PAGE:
Kevin looked around the kitchen nervously. His girlfriend, Chelsea, was helping her scary grandma finish the huge Christmas feast she had apparently been preparing for days. He’d brought two six packs of his favorite craft beer, an artisanal chocolate stout with a high ABV but delicious taste, intending to share. Instead he’d found that all of the relatives enjoyed their own highly specific alcoholic beverages, and he was nervously opening his third beer within an hour of arrival.
He was only here because Chelsea had begged him to come with. They’d been dating about five months; he was 23 to her freshly minted 21. They met through mutual college friends, and had bonded over a love of quirky movies and their odd families. Her parents had suddenly decided to go away for the holidays, leaving Chelsea with just her extended family for Christmas, and he’d felt super guilty and let her talk him into joining her for dinner and presents. Now here he was, standing awkwardly in the kitchen, frozen out of small talk and chugging craft beer in the corner. The swift realization that he was tipsier than planned hit him full in the face as he took the first swig of his third stout; damn it all. Too late to leave now.
It was at this precise moment that Chelsea’s grandfather, Marshall, came in, clapped him on the shoulder, and escorted Kevin out into the living room, where the two men sat and drank and made small talk while Christmas cartoons blared from the television in preparation for the arrival of the younger grandkids. Marshall sipped on his eggnog; Kevin sipped from his stout, and tried to learn more about the family history, but found Marshall to be a great talker of small things: the weather, sports, Christmas movies. Otherwise, they just sat in semi-comfortable silence, and listened to Constance’s cold disapproval of nearly everything Chelsea did in the kitchen. How did such an amenable, easy man wind up with a woman like that, Kevin wondered.
More family showed up, including an indeterminate amount of younger cousins (every time Kevin tried to count them, he seemed to be plus or minus one child, but maybe that was the stout interfering with his math skills) who wanted to open presents as soon as they arrived, and were placated with cup after cup of hot chocolate before and during dinner so the adults could have some semblance of peace. To be fair, though, Kevin was basically drinking hot chocolate that was alcoholic and also not hot at all. Close enough, he thought, taking another swig.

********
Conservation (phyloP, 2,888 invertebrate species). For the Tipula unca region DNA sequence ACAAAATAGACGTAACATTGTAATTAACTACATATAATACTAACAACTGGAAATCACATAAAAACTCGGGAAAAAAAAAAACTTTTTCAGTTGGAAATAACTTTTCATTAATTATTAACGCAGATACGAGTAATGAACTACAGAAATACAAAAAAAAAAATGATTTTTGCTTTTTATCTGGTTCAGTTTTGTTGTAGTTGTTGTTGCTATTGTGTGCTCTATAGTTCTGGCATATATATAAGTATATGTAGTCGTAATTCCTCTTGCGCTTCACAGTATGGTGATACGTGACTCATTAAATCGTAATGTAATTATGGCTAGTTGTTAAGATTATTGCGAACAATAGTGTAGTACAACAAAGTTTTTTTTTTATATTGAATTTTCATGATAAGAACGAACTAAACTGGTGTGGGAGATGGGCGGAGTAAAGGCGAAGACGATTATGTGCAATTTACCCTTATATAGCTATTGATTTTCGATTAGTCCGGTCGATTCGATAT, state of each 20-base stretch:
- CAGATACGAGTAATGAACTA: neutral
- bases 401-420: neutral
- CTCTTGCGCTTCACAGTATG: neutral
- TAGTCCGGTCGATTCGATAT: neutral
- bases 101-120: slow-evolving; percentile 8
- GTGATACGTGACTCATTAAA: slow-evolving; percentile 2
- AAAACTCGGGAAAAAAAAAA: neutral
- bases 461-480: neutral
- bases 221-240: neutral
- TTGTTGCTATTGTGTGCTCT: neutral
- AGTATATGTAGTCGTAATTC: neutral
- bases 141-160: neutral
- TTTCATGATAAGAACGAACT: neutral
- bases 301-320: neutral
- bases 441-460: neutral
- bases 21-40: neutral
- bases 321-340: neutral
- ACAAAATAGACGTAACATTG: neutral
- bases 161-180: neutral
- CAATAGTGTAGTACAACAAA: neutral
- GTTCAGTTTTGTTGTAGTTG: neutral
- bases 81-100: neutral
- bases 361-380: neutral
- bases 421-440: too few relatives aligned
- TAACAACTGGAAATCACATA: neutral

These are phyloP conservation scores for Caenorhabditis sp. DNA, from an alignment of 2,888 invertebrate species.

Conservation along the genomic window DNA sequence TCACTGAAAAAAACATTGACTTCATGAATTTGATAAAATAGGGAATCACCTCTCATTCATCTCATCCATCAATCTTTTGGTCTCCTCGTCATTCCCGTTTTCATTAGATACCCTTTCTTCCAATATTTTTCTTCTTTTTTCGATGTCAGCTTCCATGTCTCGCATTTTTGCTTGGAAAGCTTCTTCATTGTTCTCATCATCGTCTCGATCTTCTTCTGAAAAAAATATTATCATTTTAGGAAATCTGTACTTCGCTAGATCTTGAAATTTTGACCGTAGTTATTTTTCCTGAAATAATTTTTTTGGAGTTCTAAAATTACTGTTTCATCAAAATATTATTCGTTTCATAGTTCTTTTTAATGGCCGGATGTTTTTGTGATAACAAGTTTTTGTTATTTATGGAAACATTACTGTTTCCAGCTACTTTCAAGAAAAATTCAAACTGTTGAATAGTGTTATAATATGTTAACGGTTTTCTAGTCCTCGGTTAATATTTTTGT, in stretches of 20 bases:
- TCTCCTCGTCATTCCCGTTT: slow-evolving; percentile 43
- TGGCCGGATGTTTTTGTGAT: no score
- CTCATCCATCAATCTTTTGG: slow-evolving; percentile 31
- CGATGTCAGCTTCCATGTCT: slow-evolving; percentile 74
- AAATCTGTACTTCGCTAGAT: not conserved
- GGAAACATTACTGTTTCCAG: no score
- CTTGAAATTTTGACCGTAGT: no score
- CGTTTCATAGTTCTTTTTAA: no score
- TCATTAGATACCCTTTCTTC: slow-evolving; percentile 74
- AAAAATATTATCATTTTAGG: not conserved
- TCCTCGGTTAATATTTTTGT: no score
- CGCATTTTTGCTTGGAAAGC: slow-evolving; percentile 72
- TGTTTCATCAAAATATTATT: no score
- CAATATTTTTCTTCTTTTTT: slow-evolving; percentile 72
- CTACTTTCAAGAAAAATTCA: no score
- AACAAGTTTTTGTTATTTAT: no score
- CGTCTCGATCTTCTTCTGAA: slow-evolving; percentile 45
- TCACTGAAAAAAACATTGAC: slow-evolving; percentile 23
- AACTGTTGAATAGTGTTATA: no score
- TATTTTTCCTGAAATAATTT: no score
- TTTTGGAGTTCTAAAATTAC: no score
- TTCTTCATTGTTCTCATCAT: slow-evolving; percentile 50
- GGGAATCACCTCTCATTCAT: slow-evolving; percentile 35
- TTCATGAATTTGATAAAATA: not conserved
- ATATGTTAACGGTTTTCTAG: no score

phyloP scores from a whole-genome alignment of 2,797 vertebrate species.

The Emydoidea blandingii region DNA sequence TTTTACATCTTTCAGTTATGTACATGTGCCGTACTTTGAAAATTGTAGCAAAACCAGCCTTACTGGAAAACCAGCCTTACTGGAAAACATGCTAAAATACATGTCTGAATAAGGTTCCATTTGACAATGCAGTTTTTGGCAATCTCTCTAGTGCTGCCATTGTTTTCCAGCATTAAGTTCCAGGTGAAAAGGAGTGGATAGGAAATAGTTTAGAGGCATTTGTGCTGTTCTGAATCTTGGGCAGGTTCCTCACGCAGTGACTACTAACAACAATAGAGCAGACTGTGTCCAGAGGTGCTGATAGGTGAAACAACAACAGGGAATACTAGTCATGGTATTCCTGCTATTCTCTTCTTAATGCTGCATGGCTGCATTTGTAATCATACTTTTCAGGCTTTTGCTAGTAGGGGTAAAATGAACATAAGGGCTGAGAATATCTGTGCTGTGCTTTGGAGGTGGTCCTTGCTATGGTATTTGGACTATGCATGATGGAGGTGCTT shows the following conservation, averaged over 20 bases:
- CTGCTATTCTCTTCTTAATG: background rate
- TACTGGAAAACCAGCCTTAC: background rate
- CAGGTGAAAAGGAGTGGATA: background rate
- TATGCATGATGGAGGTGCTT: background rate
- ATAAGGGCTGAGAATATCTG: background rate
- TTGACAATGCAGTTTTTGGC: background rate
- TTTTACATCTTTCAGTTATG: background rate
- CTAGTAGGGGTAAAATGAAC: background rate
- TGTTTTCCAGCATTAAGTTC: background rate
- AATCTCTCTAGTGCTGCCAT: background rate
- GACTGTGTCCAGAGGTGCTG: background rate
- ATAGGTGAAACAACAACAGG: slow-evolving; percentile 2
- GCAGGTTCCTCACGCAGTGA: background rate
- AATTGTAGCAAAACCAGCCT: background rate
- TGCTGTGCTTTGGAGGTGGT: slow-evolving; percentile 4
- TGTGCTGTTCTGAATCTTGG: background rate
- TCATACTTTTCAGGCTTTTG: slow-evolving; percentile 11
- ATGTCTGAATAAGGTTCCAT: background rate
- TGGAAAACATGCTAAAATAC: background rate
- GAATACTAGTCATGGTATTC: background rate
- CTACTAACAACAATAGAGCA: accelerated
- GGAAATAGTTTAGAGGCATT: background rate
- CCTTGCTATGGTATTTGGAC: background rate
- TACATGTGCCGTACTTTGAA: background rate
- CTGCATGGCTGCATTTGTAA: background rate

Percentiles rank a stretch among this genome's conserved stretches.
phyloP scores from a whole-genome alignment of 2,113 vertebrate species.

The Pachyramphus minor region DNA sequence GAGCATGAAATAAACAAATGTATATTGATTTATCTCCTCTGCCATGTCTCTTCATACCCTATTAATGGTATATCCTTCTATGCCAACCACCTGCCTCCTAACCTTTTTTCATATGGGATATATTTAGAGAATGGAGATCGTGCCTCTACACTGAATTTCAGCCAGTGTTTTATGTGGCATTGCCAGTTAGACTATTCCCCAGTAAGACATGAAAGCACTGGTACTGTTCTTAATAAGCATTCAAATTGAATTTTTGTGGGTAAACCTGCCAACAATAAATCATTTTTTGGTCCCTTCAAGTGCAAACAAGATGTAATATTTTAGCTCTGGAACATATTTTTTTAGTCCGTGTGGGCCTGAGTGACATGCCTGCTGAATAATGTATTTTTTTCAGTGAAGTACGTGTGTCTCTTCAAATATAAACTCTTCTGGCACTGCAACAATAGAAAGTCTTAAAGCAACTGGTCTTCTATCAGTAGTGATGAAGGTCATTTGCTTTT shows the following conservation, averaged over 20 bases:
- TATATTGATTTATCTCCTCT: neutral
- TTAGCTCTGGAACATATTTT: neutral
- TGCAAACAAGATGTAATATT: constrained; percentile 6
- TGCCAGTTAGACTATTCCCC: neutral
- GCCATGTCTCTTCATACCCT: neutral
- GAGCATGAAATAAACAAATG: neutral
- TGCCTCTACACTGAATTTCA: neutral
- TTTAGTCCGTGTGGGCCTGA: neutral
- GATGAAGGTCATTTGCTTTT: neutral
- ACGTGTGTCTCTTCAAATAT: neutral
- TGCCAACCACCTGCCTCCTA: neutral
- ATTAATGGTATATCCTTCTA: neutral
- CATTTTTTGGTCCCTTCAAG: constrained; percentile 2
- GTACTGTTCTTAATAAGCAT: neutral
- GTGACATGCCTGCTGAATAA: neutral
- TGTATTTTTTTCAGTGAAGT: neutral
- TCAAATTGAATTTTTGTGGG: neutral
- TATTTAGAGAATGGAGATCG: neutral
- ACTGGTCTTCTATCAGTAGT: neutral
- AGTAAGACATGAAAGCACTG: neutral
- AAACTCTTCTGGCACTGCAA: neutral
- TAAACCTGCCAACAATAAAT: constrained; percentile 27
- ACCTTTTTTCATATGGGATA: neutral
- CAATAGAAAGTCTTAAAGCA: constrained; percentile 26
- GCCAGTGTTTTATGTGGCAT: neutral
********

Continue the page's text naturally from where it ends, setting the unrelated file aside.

When the time came for dinner, Marshall had led him by the arm and sat Kevin directly next to him. This was when Kevin got a little more insight into how Marshall and Constance worked as a couple. Marshall was a bit tipsy on eggnog and caught Kevin looking down the table at Constance as she made a passive-aggressive remark at her own daughter. Kevin was appalled, but Marshall just quietly said, “That’s how she shows affection; she’s never been good at expressing tender emotions. Her own mother thought that made someone weak, and Constance just inherited that mindset.” Kevin looked at Marshall, slightly bewildered, and excused himself to the kitchen to get another beer.
Chelsea followed him in. “Kev, you okay? I know my family can be a lot; it’s kind of why I didn’t, like, want to be here alone, you know?” Her breath smelled vaguely of alcohol, what was that? Rum? Irish Cream? He hadn’t seen her drinking anything. He chugged half the bottle of chocolate stout, smiled at her. “Yeah, it’s okay. Families are tough. But if you’ve been drinking, you might want to stop; I’ve had like six of these beers already.” Chelsea furrowed her brows and looked stern for a moment. Then her facial expression softened and she nodded. “This has to be even harder for you than it is for me,” she acknowledged. “I’m just so pissed at my parents for leaving suddenly right before Christmas. I think they’re having serious marital issues and it freaks me out and yes I’ve had two drinks but I’ll stop. One of us needs to be sober enough to drive soon; I think we should take our presents to go and get out of here.” Kevin’s eyes lit up. “Well, that’s exactly the present I was hoping for.” Chelsea rolled her eyes. “Not like that, perv. I guarantee if you drink another one of those beers you’ll be sick soon and we’ll have to go.”
Turns out, she was right. Finishing that beer and opening another for dessert put Kevin over the edge. Picking out her presents (and the requisite generic gift card envelope with Kevin’s name on it) from under the tree, Chelsea apologized to everyone as they made their exit shortly after her aunt and uncle had left the table. Kevin slurred with sincerity how sorry he was to leave so soon, and headed out into the frigid night. The minute his head hit the headrest, he fell asleep.
Scent notes: Rich chocolatey stout, a comfy flannel shirt, allspice, sandalwood, vanilla bean